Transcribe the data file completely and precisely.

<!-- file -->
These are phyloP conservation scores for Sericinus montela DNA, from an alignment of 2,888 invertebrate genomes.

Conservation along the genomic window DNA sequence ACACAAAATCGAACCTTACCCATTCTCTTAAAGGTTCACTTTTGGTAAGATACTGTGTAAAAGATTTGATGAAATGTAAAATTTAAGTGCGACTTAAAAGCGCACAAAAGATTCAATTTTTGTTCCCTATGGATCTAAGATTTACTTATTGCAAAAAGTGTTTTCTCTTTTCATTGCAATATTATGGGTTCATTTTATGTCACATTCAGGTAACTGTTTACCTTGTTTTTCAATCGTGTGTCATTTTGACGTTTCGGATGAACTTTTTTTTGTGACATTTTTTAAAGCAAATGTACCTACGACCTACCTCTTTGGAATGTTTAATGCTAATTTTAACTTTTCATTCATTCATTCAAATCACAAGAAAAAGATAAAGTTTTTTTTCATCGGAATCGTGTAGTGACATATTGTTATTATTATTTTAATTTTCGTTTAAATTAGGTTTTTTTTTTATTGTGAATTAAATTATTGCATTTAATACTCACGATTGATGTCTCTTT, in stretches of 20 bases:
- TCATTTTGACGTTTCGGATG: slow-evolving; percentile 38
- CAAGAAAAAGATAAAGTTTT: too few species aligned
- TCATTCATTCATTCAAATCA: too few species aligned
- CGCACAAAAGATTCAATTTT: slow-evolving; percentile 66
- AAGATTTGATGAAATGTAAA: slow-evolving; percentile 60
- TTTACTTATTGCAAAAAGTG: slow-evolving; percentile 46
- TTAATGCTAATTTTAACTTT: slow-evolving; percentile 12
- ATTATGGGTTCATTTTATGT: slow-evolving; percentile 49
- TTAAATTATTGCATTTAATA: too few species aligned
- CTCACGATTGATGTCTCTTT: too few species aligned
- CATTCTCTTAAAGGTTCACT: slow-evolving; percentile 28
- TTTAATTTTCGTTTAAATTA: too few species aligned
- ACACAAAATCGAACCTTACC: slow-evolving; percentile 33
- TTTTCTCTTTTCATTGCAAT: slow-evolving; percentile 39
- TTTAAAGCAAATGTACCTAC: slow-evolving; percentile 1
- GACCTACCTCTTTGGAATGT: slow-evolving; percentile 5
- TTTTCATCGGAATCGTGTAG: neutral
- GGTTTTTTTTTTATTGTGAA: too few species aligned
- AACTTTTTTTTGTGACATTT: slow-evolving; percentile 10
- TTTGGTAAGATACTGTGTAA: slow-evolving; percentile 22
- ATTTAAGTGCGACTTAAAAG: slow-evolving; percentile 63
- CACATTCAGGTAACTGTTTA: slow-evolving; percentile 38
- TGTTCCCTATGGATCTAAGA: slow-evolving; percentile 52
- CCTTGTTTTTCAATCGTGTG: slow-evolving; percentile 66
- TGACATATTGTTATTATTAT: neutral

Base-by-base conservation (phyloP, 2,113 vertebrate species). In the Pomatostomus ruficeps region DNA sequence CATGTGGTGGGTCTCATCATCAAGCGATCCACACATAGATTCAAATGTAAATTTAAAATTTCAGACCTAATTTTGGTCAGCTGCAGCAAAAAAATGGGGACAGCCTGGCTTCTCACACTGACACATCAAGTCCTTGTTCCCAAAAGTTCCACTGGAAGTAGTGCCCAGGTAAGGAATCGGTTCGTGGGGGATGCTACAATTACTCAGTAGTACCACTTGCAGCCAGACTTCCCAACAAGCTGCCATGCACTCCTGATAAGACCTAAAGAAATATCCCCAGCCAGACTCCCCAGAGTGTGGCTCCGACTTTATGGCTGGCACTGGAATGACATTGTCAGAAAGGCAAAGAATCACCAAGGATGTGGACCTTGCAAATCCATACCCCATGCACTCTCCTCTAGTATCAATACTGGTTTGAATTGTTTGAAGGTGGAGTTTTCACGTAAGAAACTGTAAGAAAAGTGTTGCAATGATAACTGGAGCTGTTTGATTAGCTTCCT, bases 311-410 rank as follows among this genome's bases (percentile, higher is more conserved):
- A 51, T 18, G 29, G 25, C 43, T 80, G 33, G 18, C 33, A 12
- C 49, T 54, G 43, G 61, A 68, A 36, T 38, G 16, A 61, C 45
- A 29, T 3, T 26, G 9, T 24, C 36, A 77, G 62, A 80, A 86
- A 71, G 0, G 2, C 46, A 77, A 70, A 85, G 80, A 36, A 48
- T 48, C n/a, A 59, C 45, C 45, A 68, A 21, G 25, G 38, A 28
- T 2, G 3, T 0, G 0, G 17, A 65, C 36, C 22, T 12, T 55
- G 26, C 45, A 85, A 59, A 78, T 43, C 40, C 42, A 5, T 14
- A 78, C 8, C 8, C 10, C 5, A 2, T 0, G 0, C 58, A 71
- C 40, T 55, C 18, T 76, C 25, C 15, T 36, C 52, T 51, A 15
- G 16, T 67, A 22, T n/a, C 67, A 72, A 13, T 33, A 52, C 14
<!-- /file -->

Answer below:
These are phyloP conservation scores for Sericinus montela DNA, from an alignment of 2,888 invertebrate genomes.

Conservation along the genomic window DNA sequence ACACAAAATCGAACCTTACCCATTCTCTTAAAGGTTCACTTTTGGTAAGATACTGTGTAAAAGATTTGATGAAATGTAAAATTTAAGTGCGACTTAAAAGCGCACAAAAGATTCAATTTTTGTTCCCTATGGATCTAAGATTTACTTATTGCAAAAAGTGTTTTCTCTTTTCATTGCAATATTATGGGTTCATTTTATGTCACATTCAGGTAACTGTTTACCTTGTTTTTCAATCGTGTGTCATTTTGACGTTTCGGATGAACTTTTTTTTGTGACATTTTTTAAAGCAAATGTACCTACGACCTACCTCTTTGGAATGTTTAATGCTAATTTTAACTTTTCATTCATTCATTCAAATCACAAGAAAAAGATAAAGTTTTTTTTCATCGGAATCGTGTAGTGACATATTGTTATTATTATTTTAATTTTCGTTTAAATTAGGTTTTTTTTTTATTGTGAATTAAATTATTGCATTTAATACTCACGATTGATGTCTCTTT, in stretches of 20 bases:
- TCATTTTGACGTTTCGGATG: slow-evolving; percentile 38
- CAAGAAAAAGATAAAGTTTT: too few species aligned
- TCATTCATTCATTCAAATCA: too few species aligned
- CGCACAAAAGATTCAATTTT: slow-evolving; percentile 66
- AAGATTTGATGAAATGTAAA: slow-evolving; percentile 60
- TTTACTTATTGCAAAAAGTG: slow-evolving; percentile 46
- TTAATGCTAATTTTAACTTT: slow-evolving; percentile 12
- ATTATGGGTTCATTTTATGT: slow-evolving; percentile 49
- TTAAATTATTGCATTTAATA: too few species aligned
- CTCACGATTGATGTCTCTTT: too few species aligned
- CATTCTCTTAAAGGTTCACT: slow-evolving; percentile 28
- TTTAATTTTCGTTTAAATTA: too few species aligned
- ACACAAAATCGAACCTTACC: slow-evolving; percentile 33
- TTTTCTCTTTTCATTGCAAT: slow-evolving; percentile 39
- TTTAAAGCAAATGTACCTAC: slow-evolving; percentile 1
- GACCTACCTCTTTGGAATGT: slow-evolving; percentile 5
- TTTTCATCGGAATCGTGTAG: neutral
- GGTTTTTTTTTTATTGTGAA: too few species aligned
- AACTTTTTTTTGTGACATTT: slow-evolving; percentile 10
- TTTGGTAAGATACTGTGTAA: slow-evolving; percentile 22
- ATTTAAGTGCGACTTAAAAG: slow-evolving; percentile 63
- CACATTCAGGTAACTGTTTA: slow-evolving; percentile 38
- TGTTCCCTATGGATCTAAGA: slow-evolving; percentile 52
- CCTTGTTTTTCAATCGTGTG: slow-evolving; percentile 66
- TGACATATTGTTATTATTAT: neutral

Base-by-base conservation (phyloP, 2,113 vertebrate species). In the Pomatostomus ruficeps region DNA sequence CATGTGGTGGGTCTCATCATCAAGCGATCCACACATAGATTCAAATGTAAATTTAAAATTTCAGACCTAATTTTGGTCAGCTGCAGCAAAAAAATGGGGACAGCCTGGCTTCTCACACTGACACATCAAGTCCTTGTTCCCAAAAGTTCCACTGGAAGTAGTGCCCAGGTAAGGAATCGGTTCGTGGGGGATGCTACAATTACTCAGTAGTACCACTTGCAGCCAGACTTCCCAACAAGCTGCCATGCACTCCTGATAAGACCTAAAGAAATATCCCCAGCCAGACTCCCCAGAGTGTGGCTCCGACTTTATGGCTGGCACTGGAATGACATTGTCAGAAAGGCAAAGAATCACCAAGGATGTGGACCTTGCAAATCCATACCCCATGCACTCTCCTCTAGTATCAATACTGGTTTGAATTGTTTGAAGGTGGAGTTTTCACGTAAGAAACTGTAAGAAAAGTGTTGCAATGATAACTGGAGCTGTTTGATTAGCTTCCT, bases 311-410 rank as follows among this genome's bases (percentile, higher is more conserved):
- A 51, T 18, G 29, G 25, C 43, T 80, G 33, G 18, C 33, A 12
- C 49, T 54, G 43, G 61, A 68, A 36, T 38, G 16, A 61, C 45
- A 29, T 3, T 26, G 9, T 24, C 36, A 77, G 62, A 80, A 86
- A 71, G 0, G 2, C 46, A 77, A 70, A 85, G 80, A 36, A 48
- T 48, C n/a, A 59, C 45, C 45, A 68, A 21, G 25, G 38, A 28
- T 2, G 3, T 0, G 0, G 17, A 65, C 36, C 22, T 12, T 55
- G 26, C 45, A 85, A 59, A 78, T 43, C 40, C 42, A 5, T 14
- A 78, C 8, C 8, C 10, C 5, A 2, T 0, G 0, C 58, A 71
- C 40, T 55, C 18, T 76, C 25, C 15, T 36, C 52, T 51, A 15
- G 16, T 67, A 22, T n/a, C 67, A 72, A 13, T 33, A 52, C 14